Imagine this scenario: at the end of a boxing match between two fighters— one white, the other, a visiting African black—the black boxer, clearly winning the fight, is disqualified on dubious technical grounds. Instead of protesting he walks peacefully over to a neutral corner, where he is suddenly set upon by the white corner crew, one of whom smashes open the black boxer’s skull with a walkie-talkie. The white members of the ringside crowd immediately begin to riot, violently assaulting anyone who has a black face. The black boxer’s 74-year-old trainer, a black man himself, and beloved in boxing circles, is struck, and collapses to the canvas in apparent seizure. Another elderly black man is spat upon and kicked by a violently cursing white woman while he lies squirming on the floor. One young black man, after unfurling a green and black African flag in support of his fighter, is kicked to the ground by several huge white men. A metal seat is wrenched from its moorings by a wildly gesticulating white who proceeds to throw it at some fallen blacks. The melee spreads outside, whites chasing after any blacks they see, intent on mayhem.

The aftermath of such a situation would, of course, be obvious to all right-thinking Americans: the Attorney General would arrive to investigate this outrageous “bias” crime, the President would give a televised lecture on the evils of racism and the shameful treatment of the foreign boxer and his supporters . . . what a disgrace it is that white Americans behave so abominably, steps must be taken to wipe out the scourge of discrimination, the brutal bigot who assaulted the visiting fighter will be dealt with severely, and so on.

The incident described above did, in fact, happen. It happened in New York last July 11, at Madison Square Garden, but I have altered the story in one detail—the color of the participants. The boxer whose thick skull managed to withstand the crushing blow from the walkie-talkie was white—Andrzej (Andrew) Golota, the undefeated Polish champion—and his fans—of whom I was one—were Polish. It is difficult to make out details of a riot when one is running for one’s life, but watching the good half-hour of postmatch violence on videotape was almost more shocking than the reality.

It had been a pleasant fight to watch; Golota’s opponent was Riddick Bowe, considered by many to be the best heavyweight in the division, and few gave the Polish pugilist much more than a puncher’s chance against Bowe, who had faced the wily and courageous Evander Holyfield and won two out of their three contests. Golota was said to have faced only cream-puffs, and he was reputed to be the possessor of a crystal jaw that would quickly shatter under the weight of a solid Bowe uppercut. Bowe’s ability to deliver heavy and punishing jabs would unnerve Golota in the opening rounds, and Bowe would have the fight sewn up within six rounds, either by knocking Golota out or by making steak tartar out of his physiognomy. Pleasant, therefore, for Polish fans, when the bout began and Golota shocked Bowe with several ramrod stiff jabs. Golota started to do to Bowe what Bowe was supposed to do to him.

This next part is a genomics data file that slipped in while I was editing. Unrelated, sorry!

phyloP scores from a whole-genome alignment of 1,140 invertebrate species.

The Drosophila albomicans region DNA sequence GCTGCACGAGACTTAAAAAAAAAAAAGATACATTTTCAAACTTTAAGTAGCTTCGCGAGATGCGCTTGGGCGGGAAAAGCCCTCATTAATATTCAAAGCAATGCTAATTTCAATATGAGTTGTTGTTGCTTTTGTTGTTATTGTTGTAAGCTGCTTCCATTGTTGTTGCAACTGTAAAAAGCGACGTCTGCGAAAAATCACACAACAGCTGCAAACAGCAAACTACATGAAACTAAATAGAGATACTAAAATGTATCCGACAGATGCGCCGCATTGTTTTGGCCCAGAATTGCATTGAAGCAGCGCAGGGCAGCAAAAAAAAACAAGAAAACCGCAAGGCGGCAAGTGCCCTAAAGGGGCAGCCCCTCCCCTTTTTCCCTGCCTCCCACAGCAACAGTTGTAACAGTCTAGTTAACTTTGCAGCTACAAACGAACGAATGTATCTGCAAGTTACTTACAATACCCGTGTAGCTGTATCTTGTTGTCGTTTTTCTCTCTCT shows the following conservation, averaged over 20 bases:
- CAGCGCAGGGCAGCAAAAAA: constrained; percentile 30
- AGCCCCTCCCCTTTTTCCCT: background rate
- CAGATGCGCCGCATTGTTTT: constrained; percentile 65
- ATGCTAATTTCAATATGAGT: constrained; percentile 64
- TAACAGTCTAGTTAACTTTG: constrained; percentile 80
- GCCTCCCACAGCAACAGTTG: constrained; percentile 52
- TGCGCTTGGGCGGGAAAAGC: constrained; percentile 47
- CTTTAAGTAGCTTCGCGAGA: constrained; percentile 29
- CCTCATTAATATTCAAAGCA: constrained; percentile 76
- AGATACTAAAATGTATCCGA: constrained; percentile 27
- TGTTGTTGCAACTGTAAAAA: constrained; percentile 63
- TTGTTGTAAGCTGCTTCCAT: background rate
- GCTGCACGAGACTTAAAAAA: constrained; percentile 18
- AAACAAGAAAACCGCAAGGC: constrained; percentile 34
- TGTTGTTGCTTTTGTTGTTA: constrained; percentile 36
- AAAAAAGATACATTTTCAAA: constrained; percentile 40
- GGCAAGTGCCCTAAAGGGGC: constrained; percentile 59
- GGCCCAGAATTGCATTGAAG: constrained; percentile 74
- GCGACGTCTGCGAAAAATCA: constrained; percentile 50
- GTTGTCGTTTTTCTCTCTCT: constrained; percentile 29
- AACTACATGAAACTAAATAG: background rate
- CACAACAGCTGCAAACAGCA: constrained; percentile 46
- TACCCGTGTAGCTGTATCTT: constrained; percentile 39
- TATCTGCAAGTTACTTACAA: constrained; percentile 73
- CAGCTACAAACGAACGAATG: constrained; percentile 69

By the end of the first round Bowe’s mouth was hanging open and he already looked like a beaten man; out of condition, puffing like a grampus, eyes swollen. For six more rounds Golota gave the Brooklyn bruiser a snappy boxing lesson straight out of the Warsaw Academy. The Pole was supposed to be slow and immobile, but instead his movement was slick, deftly moving from side to side, avoiding punches and countering with neat jabs and quick combinations. The small contingent of Polish fans roared their approval and waved their eagles and red-and-white flags. “Niech zyje Polska!” “Do gory! Do gory!” “Ale huragan!” Several times Bowe was staggered by Golota’s swinging right and left hooks, and when the Polish fighter accidentally caught him in the groin with a shot that went low, Bowe gladly sank to his knees and availed himself of the few minutes’ rest granted by the rules. Here was an escape hatch, one that would prove useful as the fight wore on and Bowe wore out.

Craftily, Golota began to attack Bowe’s rather rotund middle, raining blows on his opponent’s sides and stomach, a tactic guaranteed to sap any strength that might remain in the American’s stokehold, and one that would prevent a resurgence in the later rounds if the fight went that far. A good strategy, but it would prove to be Golota’s undoing. Twice his punches wandered low, once grazing Bowe’s buttocks and once his hip. Upon receiving the blow on the hip, Bowe showed what he was made of and gave the grimace that Beau Brummell gave when he discovered that his tie was crooked at the Prince Regent’s ball. In short, Bowe acted as if he had been severely hurt in the groinal region. The referee allowed him more time, and took another point from Golota for low punching. The Polish fans booed; Bowe’s constant holding of Golota’s head with one great paw and thumping it with the other—deliberate dirty fighting, unlike the Pole’s accidental low shots—had gone unpenalized by the referee.